Tuesday January 24, 2017 at 5:51 pm
SCOOP

Tom McEvoy (member of the Poker Hall of Fame, the 1983 WSOP Main Event World Champion, and 4-time bracelet winner) put his 1983 WSOP Main Event bracelet up for sale on ebay. For $15,000 you can purchase the gold bracelet and other additional tchotchkes like signed books, PokerStars team pro patches, and an hour of free poker lessons. McEvoy is not the first WSOP champ to sell a winner's bracelet. Jerry Yang and Jamie Gold auctioned their bracelets for cash. Peter Eastgate sold his bracelet but donated all proceeds to charity.

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For $15,000 you can own a WSOP bracelet!

If you ever wanted to “buy” a bracelet then I have a deal for you. The 1983 World Series of Poker Main Event Champion, Tom McEvoy, put his coveted gold bracelet up for sale. For only $15,000 (USD), you can get the bracelet and a grab bag of memorabilia. The Las Vegas pro and author is a member of the Hall of Fame after getting the nod in 2013. McEvoy was once sponsored by PokerStars during the height of the online poker boom in the mid-2000s. McEvoy has not had a major sponsor in years, which is probably why he put his bracelet up for sale. The account on ebay is listed as “ronniescollegefund.” College tuition is redonkulously expensive in America, so McEvoy is trying to sell a piece of history in order to help pay for Ronnie's college.

According to Hendon Mob, McEvoy has won $3 million in tournaments since 1983. The four-time bracelet winner cashed in the 2106 WSOP Main Event (644th place for $18,714), which marked his biggest score since winning an event at the Wynn in 2007.

At the 1983 WSOP, McEvoy faded a field of 108 players to win the $10K Main Event. McEvoy's final table included Doyle Brunson (3rd place) and Donnacha O'Dea (6th place). McEvoy beat Rod Peate heads-up for the title. First place paid out $540,000 million in 1983. McEvoy revealed that he had a backer in the Main Event (Johnny Chan staked him in the first-ever satellite), so he only banked half of the prize or a little more than a quarter million.

McEvoy is a also part of poker trivia. He was the first player to win a satellite into the WSOP Main Event. Now you can own a piece of poker history by purchasing his 1983 bracelet. McEvoy was also responsible for getting poker rooms to chance their smoking policy. When I first moved to Las Vegas in 2005, you could still smoke at the tables at many casinos. However, many poker rooms had a no smoking policy thanks to McEvoy's efforts.

In the years after McEvoy's Main Event win and before the glorious online poker boom, McEvoy penned a series of poker books including How To Win at Poker Tournaments, The Championship Table at The World Series of Poker, and Championship Satellite Strategy. During the poker boom, any poker-related strategy book was gobbled up by the masses. In wake of the U.S. Government and Big Brother shutting down online poker in America, the poker book market imploded. Sales were down across the board. McEvoy, like many other poker authors, lost a lucrative revenue stream overnight.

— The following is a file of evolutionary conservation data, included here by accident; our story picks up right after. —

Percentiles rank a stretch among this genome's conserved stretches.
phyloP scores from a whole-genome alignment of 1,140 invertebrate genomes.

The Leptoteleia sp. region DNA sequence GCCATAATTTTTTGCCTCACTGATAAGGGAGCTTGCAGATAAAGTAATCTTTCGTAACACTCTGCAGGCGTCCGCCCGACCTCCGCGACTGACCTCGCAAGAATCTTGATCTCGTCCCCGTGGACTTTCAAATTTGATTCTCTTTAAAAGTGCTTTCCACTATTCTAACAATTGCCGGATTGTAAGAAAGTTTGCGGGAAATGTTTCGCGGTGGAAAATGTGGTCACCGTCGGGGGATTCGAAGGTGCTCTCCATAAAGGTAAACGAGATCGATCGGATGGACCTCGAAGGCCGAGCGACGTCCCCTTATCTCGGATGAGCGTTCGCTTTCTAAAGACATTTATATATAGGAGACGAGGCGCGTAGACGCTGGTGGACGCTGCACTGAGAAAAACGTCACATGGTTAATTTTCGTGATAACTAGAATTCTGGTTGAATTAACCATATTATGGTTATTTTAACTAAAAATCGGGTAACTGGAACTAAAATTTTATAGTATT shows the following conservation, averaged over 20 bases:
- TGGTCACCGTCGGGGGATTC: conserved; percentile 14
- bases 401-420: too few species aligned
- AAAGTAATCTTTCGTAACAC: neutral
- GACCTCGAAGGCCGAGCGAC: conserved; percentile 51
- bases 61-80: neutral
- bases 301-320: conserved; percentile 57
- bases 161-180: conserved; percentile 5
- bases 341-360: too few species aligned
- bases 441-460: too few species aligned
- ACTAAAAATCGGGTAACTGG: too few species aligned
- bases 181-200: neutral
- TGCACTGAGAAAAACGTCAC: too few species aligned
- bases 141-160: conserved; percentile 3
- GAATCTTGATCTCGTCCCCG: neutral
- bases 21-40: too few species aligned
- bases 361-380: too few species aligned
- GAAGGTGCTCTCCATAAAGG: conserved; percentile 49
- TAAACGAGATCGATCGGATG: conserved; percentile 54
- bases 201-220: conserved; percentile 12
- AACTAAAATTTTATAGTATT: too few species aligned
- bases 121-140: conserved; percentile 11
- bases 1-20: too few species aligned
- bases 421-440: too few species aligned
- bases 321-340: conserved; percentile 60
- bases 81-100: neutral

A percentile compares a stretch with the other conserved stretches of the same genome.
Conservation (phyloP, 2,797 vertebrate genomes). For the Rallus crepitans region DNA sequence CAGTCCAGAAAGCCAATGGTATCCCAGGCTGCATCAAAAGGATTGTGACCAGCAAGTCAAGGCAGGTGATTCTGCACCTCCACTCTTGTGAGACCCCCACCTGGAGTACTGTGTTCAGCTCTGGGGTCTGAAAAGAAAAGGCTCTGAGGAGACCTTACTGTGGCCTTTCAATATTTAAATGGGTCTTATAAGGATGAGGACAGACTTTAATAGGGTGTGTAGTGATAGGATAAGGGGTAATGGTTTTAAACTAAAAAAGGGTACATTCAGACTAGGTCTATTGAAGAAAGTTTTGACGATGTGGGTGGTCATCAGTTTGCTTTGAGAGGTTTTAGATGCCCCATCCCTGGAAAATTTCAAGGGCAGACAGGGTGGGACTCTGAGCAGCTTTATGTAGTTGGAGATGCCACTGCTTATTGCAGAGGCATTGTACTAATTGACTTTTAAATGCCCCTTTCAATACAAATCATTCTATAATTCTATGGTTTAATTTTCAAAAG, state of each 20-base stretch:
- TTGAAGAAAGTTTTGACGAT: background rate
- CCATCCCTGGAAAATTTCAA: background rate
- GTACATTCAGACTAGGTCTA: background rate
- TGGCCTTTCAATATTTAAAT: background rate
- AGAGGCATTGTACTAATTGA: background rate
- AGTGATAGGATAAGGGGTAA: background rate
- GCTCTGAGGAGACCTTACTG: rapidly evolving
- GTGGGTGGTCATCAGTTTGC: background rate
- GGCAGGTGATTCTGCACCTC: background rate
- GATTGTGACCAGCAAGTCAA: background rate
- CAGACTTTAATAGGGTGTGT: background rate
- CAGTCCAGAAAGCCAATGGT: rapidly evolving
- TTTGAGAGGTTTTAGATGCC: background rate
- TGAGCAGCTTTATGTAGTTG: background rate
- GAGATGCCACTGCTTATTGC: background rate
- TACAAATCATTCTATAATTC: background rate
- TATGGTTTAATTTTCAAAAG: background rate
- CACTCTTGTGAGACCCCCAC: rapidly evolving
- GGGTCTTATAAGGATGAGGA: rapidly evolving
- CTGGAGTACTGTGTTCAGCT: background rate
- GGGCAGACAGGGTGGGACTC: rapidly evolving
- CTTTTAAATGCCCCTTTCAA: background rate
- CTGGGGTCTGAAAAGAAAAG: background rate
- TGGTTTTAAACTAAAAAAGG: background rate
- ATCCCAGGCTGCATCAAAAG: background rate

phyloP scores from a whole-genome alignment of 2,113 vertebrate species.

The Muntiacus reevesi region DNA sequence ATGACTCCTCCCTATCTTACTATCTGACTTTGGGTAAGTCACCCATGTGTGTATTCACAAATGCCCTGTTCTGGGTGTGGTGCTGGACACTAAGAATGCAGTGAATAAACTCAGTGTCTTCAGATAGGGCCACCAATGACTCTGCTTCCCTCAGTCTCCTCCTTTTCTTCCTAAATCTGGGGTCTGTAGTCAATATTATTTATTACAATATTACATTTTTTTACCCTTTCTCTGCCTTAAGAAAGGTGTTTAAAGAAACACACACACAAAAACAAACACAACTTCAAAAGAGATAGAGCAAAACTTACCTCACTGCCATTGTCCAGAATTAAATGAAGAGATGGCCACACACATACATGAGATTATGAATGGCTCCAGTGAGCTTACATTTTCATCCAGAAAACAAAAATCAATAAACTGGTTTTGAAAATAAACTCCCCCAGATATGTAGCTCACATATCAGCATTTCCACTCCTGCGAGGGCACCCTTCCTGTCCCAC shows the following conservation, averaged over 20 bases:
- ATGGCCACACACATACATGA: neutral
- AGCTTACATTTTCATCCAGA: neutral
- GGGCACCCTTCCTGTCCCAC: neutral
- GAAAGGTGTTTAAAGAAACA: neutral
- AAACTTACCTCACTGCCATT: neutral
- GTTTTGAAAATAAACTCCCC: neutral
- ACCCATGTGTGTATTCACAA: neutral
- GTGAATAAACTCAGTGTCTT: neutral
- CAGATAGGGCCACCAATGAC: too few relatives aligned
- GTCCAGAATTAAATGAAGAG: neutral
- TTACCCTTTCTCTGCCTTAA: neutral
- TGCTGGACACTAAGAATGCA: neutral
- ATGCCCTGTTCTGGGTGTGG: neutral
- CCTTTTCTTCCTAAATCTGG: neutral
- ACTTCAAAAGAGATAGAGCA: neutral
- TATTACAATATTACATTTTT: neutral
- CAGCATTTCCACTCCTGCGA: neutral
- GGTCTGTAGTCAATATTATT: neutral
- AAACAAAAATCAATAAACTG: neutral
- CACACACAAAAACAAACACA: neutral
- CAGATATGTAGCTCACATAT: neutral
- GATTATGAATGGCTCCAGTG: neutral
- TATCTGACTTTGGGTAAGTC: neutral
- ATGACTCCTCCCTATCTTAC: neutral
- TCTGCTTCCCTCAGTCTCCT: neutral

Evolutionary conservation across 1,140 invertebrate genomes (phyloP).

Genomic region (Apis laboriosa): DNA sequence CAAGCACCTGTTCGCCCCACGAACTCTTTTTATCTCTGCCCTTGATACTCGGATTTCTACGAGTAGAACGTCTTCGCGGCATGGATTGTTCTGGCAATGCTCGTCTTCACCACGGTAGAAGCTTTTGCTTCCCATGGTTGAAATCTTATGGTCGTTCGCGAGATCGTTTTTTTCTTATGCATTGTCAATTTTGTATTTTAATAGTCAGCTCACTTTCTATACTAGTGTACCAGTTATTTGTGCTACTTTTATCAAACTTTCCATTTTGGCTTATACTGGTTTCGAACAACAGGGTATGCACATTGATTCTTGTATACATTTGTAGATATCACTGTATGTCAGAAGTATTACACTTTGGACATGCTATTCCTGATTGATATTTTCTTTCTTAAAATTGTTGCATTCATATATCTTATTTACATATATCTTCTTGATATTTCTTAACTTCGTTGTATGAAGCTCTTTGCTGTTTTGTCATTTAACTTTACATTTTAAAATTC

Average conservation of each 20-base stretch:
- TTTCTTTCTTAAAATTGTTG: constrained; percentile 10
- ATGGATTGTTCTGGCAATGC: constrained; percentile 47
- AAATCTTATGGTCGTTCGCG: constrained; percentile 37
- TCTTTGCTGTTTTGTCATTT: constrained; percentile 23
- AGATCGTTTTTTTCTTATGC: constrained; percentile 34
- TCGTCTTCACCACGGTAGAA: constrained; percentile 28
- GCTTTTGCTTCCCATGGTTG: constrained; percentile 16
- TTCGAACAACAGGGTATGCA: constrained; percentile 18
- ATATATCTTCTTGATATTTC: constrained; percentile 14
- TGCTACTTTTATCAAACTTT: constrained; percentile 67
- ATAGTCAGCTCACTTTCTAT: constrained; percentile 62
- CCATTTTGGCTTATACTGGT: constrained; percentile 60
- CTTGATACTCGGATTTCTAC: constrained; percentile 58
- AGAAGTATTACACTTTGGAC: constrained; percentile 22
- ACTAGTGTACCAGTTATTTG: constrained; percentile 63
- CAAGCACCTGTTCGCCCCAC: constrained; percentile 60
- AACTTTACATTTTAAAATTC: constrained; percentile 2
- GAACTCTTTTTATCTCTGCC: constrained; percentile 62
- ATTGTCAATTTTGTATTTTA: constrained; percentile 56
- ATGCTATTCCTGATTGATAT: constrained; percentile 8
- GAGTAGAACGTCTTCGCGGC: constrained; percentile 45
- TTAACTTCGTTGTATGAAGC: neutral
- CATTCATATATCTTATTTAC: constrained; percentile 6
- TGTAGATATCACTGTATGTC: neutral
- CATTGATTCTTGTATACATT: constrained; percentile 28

McEvoy listed his bracelet on ebay for $15,000. In addition to the bling, the winning bidder also gets a bunch of other stuff in what he dubbed as a “Memorabilia Collection.”

Tom McEvoy WSOP Bracelet and Memorabilia Collection

  • Official 1983 WSOP Main Event Winning Champions Bracelet
  • 12 diamonds adorned in gold rope classic champions bracelet design
  • 3 of Tom's Books Autographed and Dedicated Name Added Upon Request (How To Win At Poker Tournaments, The Championship Table At The World Series Of Poker, and Championship Satellite Strategy)
  • World Series of Poker Collectible Baseball on brass stand
  • PokerStars WSOP Team 2006 Commemorative Baseball in clear box
  • 1 Hour Private Poker Lesson In Designated Las Vegas Poker Room After Completion Of Purchase
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A slew of wealthy semi-pros often go bracelet hunting at the World Series of Poker. Pros with bracelet bets, like Jason Mercier at the 2016 WSOP, often seek out the smallest fields to increase their win percentages. For the last decade or so, the media has emphasized a premium of WSOP bracelets, so many cash game pros without one went on their own personal quest to bring home the bling. And pros with one or two bracelets were trying to win another in order to differentiate themselves from the luckboxes who donked their way to a longshot victory.

Pros and wealthy semi-pros go bracelet hunting at the WSOP in Las Vegas and at the WSOP Europe. Those bracelet hunters look for “fetish” events with small fields. Typically, those Deuce to Seven, Triple Draw, or other Lowball events are smaller fields, but the few tables are stocked with pros. Then again, it might be easier to harness short term luck and navigate a smaller event infested with sharks then to go the distance in one of the weekend donkaments. Would you rather go swimming with sharks, then get trampled by donkeys?

But if you just want a piece of bling to show off your friends, then you have a perfect opportunity to own a bracelet for a mere price tag of $15,000.

Maybe a see a generous benefactor should buy the bracelet and return it to McEvoy. The WSOP should buy it and set it aside as an artifact for an inevitable physical manifestation of the Hall of Fame (similar to the baseball Hall of Fame in Cooperstown, New York, or like the Rock and Roll Hall of Fame in Cleveland, Ohio).

In case you were wondering, Tom McEvoy is not the first WSOP champion to sell a Main Event bracelet. Jerry Yang and Jamie Gold, who both won the Main Event at the peak of the online poker boom, auctioned their bracelets for cash. Peter Eastgate also sold his bracelet, but Eastgate donated all proceeds to charity.

To bid on Tom McEvoy's 1983 WSOP bracelet and held send Ronnie to college, click here.

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